Bryan Eaton/Staff photo Runners practice in the Hershey track series yesterday at Fuller Field.Bryan Eaton/Staff photo
“The program brings exposure to track,” said coach Mike McCormick, who runs the local Hershey program for the Winner’s Circle Running Club. “Kids learning how to run and the basics of track. We have a lot of kids in the Newburyport High track program who have come through our program like Ryan Dionne, who was a league champion. So it also gives some kids some exposure.”
The largest youth sports program in the United States and Canada, the Hershey’s Track and Field Games promotes fitness and a love of competition. The Games involve hundreds of thousands of kids and whittles those numbers down to mere hundreds for the North American Finals in Hershey, Pa. McCormick who, along with his wife, Stella, has been running the local program for the past 13 years, has fielded six Hershey finalists along the way.
“Every other sport has a youth program except track,” said McCormick. “So that is one of the reasons why we started it.”
These young athletes, ages 9 through 14, started training back in April and hail from the Newburyport, Amesbury, Georgetown, Pentucket and Triton towns and school systems. McCormick says that he looks for his group to finish well in the 400- and 800-meter races.
“The idea is to give the kids some exposure without too much coaching,” said McCormick. “So it is limited by age group. The 9- and 10-year-olds do the 50 (meters), the 100, the 200 and the 400. That’s it. The 11- and 12-year-olds do the 100, 200, 400 and the 800. The 13- and 14-year-olds (also) do the 1,600. And the only field events are the softball throw and the standing long jump for all age groups.”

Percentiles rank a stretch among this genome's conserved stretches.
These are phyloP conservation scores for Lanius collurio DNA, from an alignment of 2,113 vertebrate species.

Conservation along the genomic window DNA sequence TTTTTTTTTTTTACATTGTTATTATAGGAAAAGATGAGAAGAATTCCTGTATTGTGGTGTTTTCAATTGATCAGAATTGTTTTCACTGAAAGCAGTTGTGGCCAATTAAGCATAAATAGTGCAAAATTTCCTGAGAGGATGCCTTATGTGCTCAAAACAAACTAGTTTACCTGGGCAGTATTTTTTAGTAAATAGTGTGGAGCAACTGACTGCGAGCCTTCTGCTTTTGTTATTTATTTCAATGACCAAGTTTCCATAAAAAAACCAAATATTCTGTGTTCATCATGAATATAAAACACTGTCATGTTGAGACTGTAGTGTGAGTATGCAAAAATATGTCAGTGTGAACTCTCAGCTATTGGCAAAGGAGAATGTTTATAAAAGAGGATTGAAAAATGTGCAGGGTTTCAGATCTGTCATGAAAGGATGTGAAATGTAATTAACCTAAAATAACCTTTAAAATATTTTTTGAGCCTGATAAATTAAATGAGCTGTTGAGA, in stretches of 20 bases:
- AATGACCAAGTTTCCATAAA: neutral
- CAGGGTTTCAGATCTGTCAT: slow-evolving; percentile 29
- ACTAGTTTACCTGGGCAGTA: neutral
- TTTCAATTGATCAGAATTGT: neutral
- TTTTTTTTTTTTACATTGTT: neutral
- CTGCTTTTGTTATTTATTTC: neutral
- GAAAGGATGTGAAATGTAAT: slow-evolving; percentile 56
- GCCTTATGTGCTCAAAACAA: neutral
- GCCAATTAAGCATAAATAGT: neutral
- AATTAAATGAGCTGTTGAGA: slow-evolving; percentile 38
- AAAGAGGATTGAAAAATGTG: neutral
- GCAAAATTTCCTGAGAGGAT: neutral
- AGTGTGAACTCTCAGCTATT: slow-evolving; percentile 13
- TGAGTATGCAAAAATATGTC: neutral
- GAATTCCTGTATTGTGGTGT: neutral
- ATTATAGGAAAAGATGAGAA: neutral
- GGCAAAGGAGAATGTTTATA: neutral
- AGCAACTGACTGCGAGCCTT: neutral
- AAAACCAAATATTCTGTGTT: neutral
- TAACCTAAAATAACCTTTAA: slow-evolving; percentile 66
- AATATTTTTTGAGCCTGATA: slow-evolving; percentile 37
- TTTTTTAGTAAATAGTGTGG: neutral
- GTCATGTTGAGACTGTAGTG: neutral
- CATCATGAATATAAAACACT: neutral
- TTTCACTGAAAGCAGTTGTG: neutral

Matthew Quinn, 10, a Molin fourth-grader who runs the 400 and 800, started the Hershey program two years ago. He has been down to the statewide competition twice and will be headed to Hudson again this year. Quinn, who also plays soccer and basketball, placed sixth in the 400 in his second year.
“They can expect a lot of pressure and a lot of people watching,” Quinn said of the newcomers this year. “And it just feels great afterwards.”
Now in her second year in the program, Casey Pedersen, 10, a fourth-grader at the Page School in West Newbury, used to play soccer but has recently focused solely on track.
“I just like to run,” said Pedersen. “There are not too many rules, and you get to do a lot of the events.”
This will be Pedersen’s first time at the state meet, where she will run the 200.
“I just don’t want to be under pressure too much,” said Pedersen.
Headed down for her third trip is Molin fifth-grader Olivia Sousa, 11, who will be competing in the standing long jump. She placed eighth two years ago and seventh last year.
“I like it because you get to see how far you really can go,” Sousa said of the standing long jump.
“There are a lot of people, and there is pressure,” Sousa said. “Because there are people there that you don’t know, and you don’t know how fast they are. I think I am going to do OK. Because sometimes when I try it, I get scared.”
Sousa and her friends will also be joined by Nathan Miller, Connor Miles, Dreese Fadil, Nicholas Gonzalez, Thomas Tracy, Jaryd Plante, Erin Sullivan, Kayla Pelletier, Kelsey Soule, Maeve Taylor and Katherine O’Connor.
“They are a great group,” McCormick said. “They’ve been working really hard, and they should do well. It’s pretty heavy competition, but they should do well.”